The Annals of Ulster report that Máel Coluim was killed in 954. Other sources place this most probably in the Mearns, either at Fetteresso following the Chronicle, or at Dunnottar following the Prophecy of Berchán. He was buried on Iona. Máel Coluim's sons Dub and Cináed were later kings.

 
Malcolm
 
135 Buried: Memory Hill Cemetery, Milledgeville, GA - West side, Section A, Lot 15, Person 1

Inscription and Notes:
Our Mother, Edna Stuffs Morris, Elizabeth
Stubbs Wilkinson, William B. Stubbs,
also Robert E. Stubbs, Daisy Pittman Fuller,
James Lee Pittman 
Martha Ann
 
136 Name: Mabell V. Joyner
SSN: 260-34-4620
Last Residence: 32034  Fernandina Beach, Nassau, Florida, United States of America
Born: 29 Jun 1906
Died: Jul 1989
State (Year) SSN issued: Georgia (Before 1951) 
Maybell V.
 
137 Name: Maybelle Joyner
Death Date: 12 Jul 1989
County of Death: Duval
State of Death: Florida
Age at Death: 83
Race: White
Birth Date: 29 Jun 1906 
Maybell V.
 
138 Name: Olga Nemoff
SSN: 326-20-5124
Last Residence: 60628 Chicago, Cook, Illinois, United States of America
Born: 12 Jul 1892
Died: Apr 1976
State (Year) SSN issued: Illinois (Before 1951) 
Olga
 
139 Name: Olive F Paul
Death Date: 16 Jun 1957
County of Death: Irwin
Gender: F
Race: W
Age: 58 years
County of Residence: Irwin
Certificate: 14431
 
Olif
 
140 U.S., Social Security Death Index, 1935-Current about Sara N. Jeffords
Name: Sara N. Jeffords
SSN: 262-38-6817
Last Residence: 32258 Jacksonville, Duval, Florida, USA
Born: 23 Jun 1919
Died: 11 Jun 2003
State (Year) SSN issued: Florida (Before 1951)

 
Sara N
 
141 U.S., Social Security Death Index, 1935-2014

Name Tilly A. Astras
SSN 067-07-7141
Last Residence Deerfield Beach, 33441, Broward, Florida, USA
Born 28 Apr 1906
Died Nov 1988
State (Year) SSN issued New York - Before 1951

 
Tilly A
 
142 Ohio, Deaths, 1908-1932, 1938-2007 about Winifre A Prince
Name: Winifre A Prince
Birth Date: 1902
Birth Place: Ohio, United States
Gender: Female
Race: White
Death Date: 17 Apr 1986
Hospital of Death: Long-Term Care Facilities
Death Place: Toledo, Lucas, Ohio, USA
Certificate: 029946
Age at Death: 84
Certifier: Physician
Autopsy: Yes, used for certification
Social Security Number: 253-01-3147
Marital Status: Widowed
Industry of Decedent: Glass and glass products
Occupation of Decedent: Secretaries

 
Winifred M
 
143 U.S., Social Security Death Index, 1935-2014 about Winifred Prince
Name: Winifred Prince
SSN: 253-01-3147
Last Residence:
43603 Toledo, Lucas, Ohio, USA
BORN: 14 Jul 1901
Died: Apr 1986
State (Year) SSN issued: Georgia (Before 1951)

 
Winifred M
 
144 Name: Lila E Fleming
Death Date: 19 Jul 1951
County of Death: Richmond
Gender: F (Female)
Race: White
Age: 78 years
County of Residence: Richmnd
Certificate: 17040 
Lila Twiggs Erwin
 
145 On Monday, June 14, 2004 of Washington, D.C. Husband of the late Marion Dougherty Abbott married 47 years. Loving father of Marianne Warnock and her husband John W. of Grand Rapids, MI., James B. Abbott and his wife Barbara W. of Philadelphia, PA., Donald M. Abbott of Ft. Lauderdale, FL., Frank R. and his wife Margaret F. of Chevy Chase, MD., and Kevin L. Abbott of Alexandria, VA. Grandfather of 7.

 
Frank Leroy Abbott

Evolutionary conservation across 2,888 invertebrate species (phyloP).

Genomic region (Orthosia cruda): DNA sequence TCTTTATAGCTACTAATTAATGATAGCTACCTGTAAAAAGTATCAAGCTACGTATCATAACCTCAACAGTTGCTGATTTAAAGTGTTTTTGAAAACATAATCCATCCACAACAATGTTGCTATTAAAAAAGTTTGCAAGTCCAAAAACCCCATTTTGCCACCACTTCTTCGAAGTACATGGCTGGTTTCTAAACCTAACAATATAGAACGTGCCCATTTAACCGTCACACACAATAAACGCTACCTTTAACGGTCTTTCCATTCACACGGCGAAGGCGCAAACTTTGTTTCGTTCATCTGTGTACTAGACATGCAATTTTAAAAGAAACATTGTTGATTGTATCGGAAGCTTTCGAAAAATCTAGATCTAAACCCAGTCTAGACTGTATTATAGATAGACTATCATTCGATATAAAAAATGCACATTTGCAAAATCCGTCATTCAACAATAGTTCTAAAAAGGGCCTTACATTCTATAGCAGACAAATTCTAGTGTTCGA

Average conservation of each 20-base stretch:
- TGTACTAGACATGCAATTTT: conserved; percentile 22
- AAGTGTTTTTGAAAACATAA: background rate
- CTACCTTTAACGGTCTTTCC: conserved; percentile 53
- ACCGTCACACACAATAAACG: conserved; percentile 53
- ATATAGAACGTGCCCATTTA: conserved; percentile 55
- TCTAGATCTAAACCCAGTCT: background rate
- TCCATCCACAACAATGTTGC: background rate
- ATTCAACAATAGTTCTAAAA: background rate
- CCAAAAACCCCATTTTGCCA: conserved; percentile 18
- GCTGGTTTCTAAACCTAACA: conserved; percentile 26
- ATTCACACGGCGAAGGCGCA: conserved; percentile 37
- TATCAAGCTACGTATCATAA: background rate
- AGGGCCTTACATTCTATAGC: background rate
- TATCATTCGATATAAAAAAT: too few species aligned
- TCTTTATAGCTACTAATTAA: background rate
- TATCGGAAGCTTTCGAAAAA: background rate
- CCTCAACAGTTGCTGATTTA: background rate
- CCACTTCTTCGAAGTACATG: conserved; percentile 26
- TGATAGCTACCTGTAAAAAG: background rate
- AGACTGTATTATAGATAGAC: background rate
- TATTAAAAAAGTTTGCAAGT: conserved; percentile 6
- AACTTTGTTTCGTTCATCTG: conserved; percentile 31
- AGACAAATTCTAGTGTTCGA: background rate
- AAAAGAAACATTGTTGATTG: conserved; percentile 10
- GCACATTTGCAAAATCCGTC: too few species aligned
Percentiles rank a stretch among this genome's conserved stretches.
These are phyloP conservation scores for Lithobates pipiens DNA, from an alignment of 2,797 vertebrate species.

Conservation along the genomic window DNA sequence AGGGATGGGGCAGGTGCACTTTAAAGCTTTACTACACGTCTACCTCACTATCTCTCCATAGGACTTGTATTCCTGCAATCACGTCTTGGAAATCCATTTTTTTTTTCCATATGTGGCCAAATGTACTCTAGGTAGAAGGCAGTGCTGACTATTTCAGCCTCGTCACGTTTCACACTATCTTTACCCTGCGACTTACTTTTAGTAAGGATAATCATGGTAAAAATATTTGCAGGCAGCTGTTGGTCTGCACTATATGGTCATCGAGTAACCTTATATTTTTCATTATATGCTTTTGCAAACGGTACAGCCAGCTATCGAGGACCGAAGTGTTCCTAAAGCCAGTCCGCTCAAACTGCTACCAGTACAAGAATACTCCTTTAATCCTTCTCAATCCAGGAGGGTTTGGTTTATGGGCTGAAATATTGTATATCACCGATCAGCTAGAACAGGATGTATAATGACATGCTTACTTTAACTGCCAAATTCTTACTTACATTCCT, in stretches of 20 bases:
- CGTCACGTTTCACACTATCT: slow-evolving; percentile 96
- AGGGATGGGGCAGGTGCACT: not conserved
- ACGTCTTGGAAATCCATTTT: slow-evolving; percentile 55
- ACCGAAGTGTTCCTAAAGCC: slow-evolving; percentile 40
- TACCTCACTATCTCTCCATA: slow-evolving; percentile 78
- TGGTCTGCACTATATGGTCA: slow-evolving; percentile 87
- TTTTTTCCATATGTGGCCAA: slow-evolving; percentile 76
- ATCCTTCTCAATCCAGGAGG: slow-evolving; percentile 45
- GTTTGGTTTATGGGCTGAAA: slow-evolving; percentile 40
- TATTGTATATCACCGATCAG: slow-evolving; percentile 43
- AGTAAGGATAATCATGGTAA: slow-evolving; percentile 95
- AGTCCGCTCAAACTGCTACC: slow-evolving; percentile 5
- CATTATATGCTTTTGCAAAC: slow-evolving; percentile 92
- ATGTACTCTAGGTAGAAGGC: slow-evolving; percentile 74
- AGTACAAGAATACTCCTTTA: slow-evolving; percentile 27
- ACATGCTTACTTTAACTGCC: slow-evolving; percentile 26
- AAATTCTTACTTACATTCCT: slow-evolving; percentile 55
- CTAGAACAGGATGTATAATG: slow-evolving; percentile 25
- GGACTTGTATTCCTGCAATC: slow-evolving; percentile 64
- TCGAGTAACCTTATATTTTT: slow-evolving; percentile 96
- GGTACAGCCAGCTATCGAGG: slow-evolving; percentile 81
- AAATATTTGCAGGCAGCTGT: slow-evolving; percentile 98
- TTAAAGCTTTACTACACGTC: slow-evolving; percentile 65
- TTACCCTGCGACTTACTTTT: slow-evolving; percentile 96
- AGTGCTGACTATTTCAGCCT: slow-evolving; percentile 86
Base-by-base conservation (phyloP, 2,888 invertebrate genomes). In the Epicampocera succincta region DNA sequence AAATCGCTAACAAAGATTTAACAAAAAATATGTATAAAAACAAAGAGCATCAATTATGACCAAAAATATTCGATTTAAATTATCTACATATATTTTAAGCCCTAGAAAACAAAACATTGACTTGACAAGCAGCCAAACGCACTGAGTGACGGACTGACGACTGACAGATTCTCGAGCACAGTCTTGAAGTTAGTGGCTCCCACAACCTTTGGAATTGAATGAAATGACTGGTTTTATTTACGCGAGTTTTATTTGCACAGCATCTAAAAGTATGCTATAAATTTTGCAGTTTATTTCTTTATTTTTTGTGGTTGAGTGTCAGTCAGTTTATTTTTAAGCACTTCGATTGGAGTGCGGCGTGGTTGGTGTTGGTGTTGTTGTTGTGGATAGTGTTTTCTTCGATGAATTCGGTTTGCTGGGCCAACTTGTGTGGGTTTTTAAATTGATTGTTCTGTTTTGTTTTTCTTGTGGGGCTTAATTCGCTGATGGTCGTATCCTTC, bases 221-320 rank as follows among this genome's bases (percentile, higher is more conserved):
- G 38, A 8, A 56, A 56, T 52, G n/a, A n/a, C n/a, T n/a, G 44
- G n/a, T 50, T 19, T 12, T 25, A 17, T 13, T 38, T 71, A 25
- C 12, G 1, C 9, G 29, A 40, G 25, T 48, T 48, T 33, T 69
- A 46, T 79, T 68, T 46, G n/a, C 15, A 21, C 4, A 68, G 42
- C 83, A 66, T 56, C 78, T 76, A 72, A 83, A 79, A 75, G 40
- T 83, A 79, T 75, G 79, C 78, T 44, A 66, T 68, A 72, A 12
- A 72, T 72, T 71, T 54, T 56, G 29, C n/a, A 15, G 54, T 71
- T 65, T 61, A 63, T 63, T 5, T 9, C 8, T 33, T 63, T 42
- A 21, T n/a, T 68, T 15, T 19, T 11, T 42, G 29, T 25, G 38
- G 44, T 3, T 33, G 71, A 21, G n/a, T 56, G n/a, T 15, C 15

146 Dr. Elias Georges Abu-Saba Passed away on September 28, 2006, after a brief battle with cancer. Friends and family had gathered together the previous weekend to celebrate Elias' life, where he read his own poetry, thanking family and friends who have graced his life. Born in the Lebanese village, Mia-Mia, in 1929 to Georges Abu-Saba and Sabat Saikaly, Elias grew up tending livestock, olives and citrus orchards on the family farm with 10 siblings. He attended Girard Institute and the American University of Beirut, (BS degree 1956), both established by the Presbyterian Church USA. He received his MS in civil engineering (1959) and Ph. D. (1969) from Virginia Polytechnic Institute. While at VPI, he met Mary Edith Bentley, a student from Randolph-Macon Woman's College where they were married in 1961. Employed as a structural engineer with Dalmo Victor Engineering Company in San Mateo, Elias then became a professor at the King Saud University in Riyadh, Saudi Arabia. He won the Clarence Prouty Shedd Fellowship to study at the Pacific School of Religion in Berkeley, 1964-65, pursuing his passion for contemplation and debate of philosophy, ethics and politics. Elias was always poet and engineer, translating visions into words and soaring structures. He wrote volumes of verse and built everything from houses to space station solar panels. After teaching and consulting at Bucknell University and Bradley University he became full professor at North Carolina A&T State University in 1975, where he taught for two decades, contributing to engineering research and authoring the textbook, The Design of Steel Structures. Working for peace in the Middle East among all peoples was Elias' avocation. He leaves us with love, memories and thousands of poems that remind us there is hope. Dr. Abu-Saba is survived by his wife, Dr. Mary Bentley Abu-Saba; daughter, Leila Abu-Saba MacLeod; son, Dr. Khalil Abu-Saba; son-in-law, David MacLeod; daughter-in-law, Sarah Phelan Abu-Saba; three grandchildren, Cyrus, Joseph and Jacob; two step-grandchildren, Rachel and Tony; two brothers; one sister and myriad family members. To contribute to the progress of cancer cure, his body has been lovingly donated to the UCSF School of Medicine. Memorial Service is at 4 pm, Sunday Oct. 8, Buena Vista United Methodist Church, 2311 Buena Vista Ave, Alameda, CA. In lieu of flowers, donations to the American Cancer Society are appreciated.